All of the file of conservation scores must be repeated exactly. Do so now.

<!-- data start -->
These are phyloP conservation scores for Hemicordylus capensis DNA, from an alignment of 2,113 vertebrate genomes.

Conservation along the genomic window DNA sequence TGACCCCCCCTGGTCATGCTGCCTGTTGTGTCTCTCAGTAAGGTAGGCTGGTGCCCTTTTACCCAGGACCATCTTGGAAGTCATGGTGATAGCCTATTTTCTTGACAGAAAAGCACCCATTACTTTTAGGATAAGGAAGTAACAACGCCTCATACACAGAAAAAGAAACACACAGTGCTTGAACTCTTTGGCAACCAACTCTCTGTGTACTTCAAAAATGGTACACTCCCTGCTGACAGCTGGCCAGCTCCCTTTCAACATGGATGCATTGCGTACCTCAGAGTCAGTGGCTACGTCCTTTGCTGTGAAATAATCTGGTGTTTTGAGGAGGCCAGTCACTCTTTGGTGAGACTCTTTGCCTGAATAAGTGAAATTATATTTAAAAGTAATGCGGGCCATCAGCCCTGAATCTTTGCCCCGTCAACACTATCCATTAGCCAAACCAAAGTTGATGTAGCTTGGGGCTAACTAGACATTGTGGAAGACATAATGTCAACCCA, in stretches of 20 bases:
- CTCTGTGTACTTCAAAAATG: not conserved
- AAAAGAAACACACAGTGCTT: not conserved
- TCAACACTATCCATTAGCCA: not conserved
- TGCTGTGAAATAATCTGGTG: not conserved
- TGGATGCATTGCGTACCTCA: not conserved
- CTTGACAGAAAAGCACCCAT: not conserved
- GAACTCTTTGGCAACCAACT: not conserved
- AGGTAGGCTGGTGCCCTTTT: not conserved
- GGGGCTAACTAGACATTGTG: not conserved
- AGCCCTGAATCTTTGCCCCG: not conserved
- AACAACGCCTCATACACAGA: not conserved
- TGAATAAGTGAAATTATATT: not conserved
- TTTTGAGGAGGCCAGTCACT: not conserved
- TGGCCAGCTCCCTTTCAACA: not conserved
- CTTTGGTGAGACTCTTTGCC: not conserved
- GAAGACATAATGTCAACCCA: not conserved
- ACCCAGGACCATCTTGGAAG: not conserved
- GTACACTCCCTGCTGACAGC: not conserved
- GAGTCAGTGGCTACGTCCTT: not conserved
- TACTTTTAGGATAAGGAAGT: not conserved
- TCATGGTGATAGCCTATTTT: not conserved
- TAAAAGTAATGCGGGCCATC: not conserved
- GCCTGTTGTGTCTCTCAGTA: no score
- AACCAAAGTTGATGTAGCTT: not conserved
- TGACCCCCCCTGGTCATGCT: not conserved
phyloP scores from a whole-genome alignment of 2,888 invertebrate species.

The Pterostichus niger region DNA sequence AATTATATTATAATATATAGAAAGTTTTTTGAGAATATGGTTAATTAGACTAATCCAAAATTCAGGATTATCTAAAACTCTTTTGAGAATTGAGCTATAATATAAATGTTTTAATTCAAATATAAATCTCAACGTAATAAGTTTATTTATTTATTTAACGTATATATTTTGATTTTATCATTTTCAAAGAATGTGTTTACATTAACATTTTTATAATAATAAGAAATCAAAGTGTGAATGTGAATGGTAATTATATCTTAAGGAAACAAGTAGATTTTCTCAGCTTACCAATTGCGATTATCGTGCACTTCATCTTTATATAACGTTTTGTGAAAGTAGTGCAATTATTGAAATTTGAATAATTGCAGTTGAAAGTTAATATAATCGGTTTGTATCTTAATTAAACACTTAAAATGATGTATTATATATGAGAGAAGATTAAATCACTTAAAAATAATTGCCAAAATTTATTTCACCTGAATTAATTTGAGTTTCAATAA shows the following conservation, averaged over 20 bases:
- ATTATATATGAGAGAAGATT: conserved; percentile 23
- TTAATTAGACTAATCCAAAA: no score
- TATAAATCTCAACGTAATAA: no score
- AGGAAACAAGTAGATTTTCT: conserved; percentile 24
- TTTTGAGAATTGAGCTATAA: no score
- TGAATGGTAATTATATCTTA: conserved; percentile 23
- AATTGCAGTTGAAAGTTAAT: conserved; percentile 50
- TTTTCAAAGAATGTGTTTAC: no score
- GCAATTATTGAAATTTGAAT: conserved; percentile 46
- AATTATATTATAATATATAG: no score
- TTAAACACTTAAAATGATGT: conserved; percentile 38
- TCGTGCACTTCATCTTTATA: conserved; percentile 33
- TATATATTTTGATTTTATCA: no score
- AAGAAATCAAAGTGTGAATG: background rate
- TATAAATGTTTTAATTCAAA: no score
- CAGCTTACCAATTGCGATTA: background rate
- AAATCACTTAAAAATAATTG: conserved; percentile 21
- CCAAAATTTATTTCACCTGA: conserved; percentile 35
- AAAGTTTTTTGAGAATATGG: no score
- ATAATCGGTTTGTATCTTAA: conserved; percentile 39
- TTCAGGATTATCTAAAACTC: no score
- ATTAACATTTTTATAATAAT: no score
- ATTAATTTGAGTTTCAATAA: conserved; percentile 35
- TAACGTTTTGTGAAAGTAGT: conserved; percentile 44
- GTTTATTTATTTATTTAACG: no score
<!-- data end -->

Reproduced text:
These are phyloP conservation scores for Hemicordylus capensis DNA, from an alignment of 2,113 vertebrate genomes.

Conservation along the genomic window DNA sequence TGACCCCCCCTGGTCATGCTGCCTGTTGTGTCTCTCAGTAAGGTAGGCTGGTGCCCTTTTACCCAGGACCATCTTGGAAGTCATGGTGATAGCCTATTTTCTTGACAGAAAAGCACCCATTACTTTTAGGATAAGGAAGTAACAACGCCTCATACACAGAAAAAGAAACACACAGTGCTTGAACTCTTTGGCAACCAACTCTCTGTGTACTTCAAAAATGGTACACTCCCTGCTGACAGCTGGCCAGCTCCCTTTCAACATGGATGCATTGCGTACCTCAGAGTCAGTGGCTACGTCCTTTGCTGTGAAATAATCTGGTGTTTTGAGGAGGCCAGTCACTCTTTGGTGAGACTCTTTGCCTGAATAAGTGAAATTATATTTAAAAGTAATGCGGGCCATCAGCCCTGAATCTTTGCCCCGTCAACACTATCCATTAGCCAAACCAAAGTTGATGTAGCTTGGGGCTAACTAGACATTGTGGAAGACATAATGTCAACCCA, in stretches of 20 bases:
- CTCTGTGTACTTCAAAAATG: not conserved
- AAAAGAAACACACAGTGCTT: not conserved
- TCAACACTATCCATTAGCCA: not conserved
- TGCTGTGAAATAATCTGGTG: not conserved
- TGGATGCATTGCGTACCTCA: not conserved
- CTTGACAGAAAAGCACCCAT: not conserved
- GAACTCTTTGGCAACCAACT: not conserved
- AGGTAGGCTGGTGCCCTTTT: not conserved
- GGGGCTAACTAGACATTGTG: not conserved
- AGCCCTGAATCTTTGCCCCG: not conserved
- AACAACGCCTCATACACAGA: not conserved
- TGAATAAGTGAAATTATATT: not conserved
- TTTTGAGGAGGCCAGTCACT: not conserved
- TGGCCAGCTCCCTTTCAACA: not conserved
- CTTTGGTGAGACTCTTTGCC: not conserved
- GAAGACATAATGTCAACCCA: not conserved
- ACCCAGGACCATCTTGGAAG: not conserved
- GTACACTCCCTGCTGACAGC: not conserved
- GAGTCAGTGGCTACGTCCTT: not conserved
- TACTTTTAGGATAAGGAAGT: not conserved
- TCATGGTGATAGCCTATTTT: not conserved
- TAAAAGTAATGCGGGCCATC: not conserved
- GCCTGTTGTGTCTCTCAGTA: no score
- AACCAAAGTTGATGTAGCTT: not conserved
- TGACCCCCCCTGGTCATGCT: not conserved
phyloP scores from a whole-genome alignment of 2,888 invertebrate species.

The Pterostichus niger region DNA sequence AATTATATTATAATATATAGAAAGTTTTTTGAGAATATGGTTAATTAGACTAATCCAAAATTCAGGATTATCTAAAACTCTTTTGAGAATTGAGCTATAATATAAATGTTTTAATTCAAATATAAATCTCAACGTAATAAGTTTATTTATTTATTTAACGTATATATTTTGATTTTATCATTTTCAAAGAATGTGTTTACATTAACATTTTTATAATAATAAGAAATCAAAGTGTGAATGTGAATGGTAATTATATCTTAAGGAAACAAGTAGATTTTCTCAGCTTACCAATTGCGATTATCGTGCACTTCATCTTTATATAACGTTTTGTGAAAGTAGTGCAATTATTGAAATTTGAATAATTGCAGTTGAAAGTTAATATAATCGGTTTGTATCTTAATTAAACACTTAAAATGATGTATTATATATGAGAGAAGATTAAATCACTTAAAAATAATTGCCAAAATTTATTTCACCTGAATTAATTTGAGTTTCAATAA shows the following conservation, averaged over 20 bases:
- ATTATATATGAGAGAAGATT: conserved; percentile 23
- TTAATTAGACTAATCCAAAA: no score
- TATAAATCTCAACGTAATAA: no score
- AGGAAACAAGTAGATTTTCT: conserved; percentile 24
- TTTTGAGAATTGAGCTATAA: no score
- TGAATGGTAATTATATCTTA: conserved; percentile 23
- AATTGCAGTTGAAAGTTAAT: conserved; percentile 50
- TTTTCAAAGAATGTGTTTAC: no score
- GCAATTATTGAAATTTGAAT: conserved; percentile 46
- AATTATATTATAATATATAG: no score
- TTAAACACTTAAAATGATGT: conserved; percentile 38
- TCGTGCACTTCATCTTTATA: conserved; percentile 33
- TATATATTTTGATTTTATCA: no score
- AAGAAATCAAAGTGTGAATG: background rate
- TATAAATGTTTTAATTCAAA: no score
- CAGCTTACCAATTGCGATTA: background rate
- AAATCACTTAAAAATAATTG: conserved; percentile 21
- CCAAAATTTATTTCACCTGA: conserved; percentile 35
- AAAGTTTTTTGAGAATATGG: no score
- ATAATCGGTTTGTATCTTAA: conserved; percentile 39
- TTCAGGATTATCTAAAACTC: no score
- ATTAACATTTTTATAATAAT: no score
- ATTAATTTGAGTTTCAATAA: conserved; percentile 35
- TAACGTTTTGTGAAAGTAGT: conserved; percentile 44
- GTTTATTTATTTATTTAACG: no score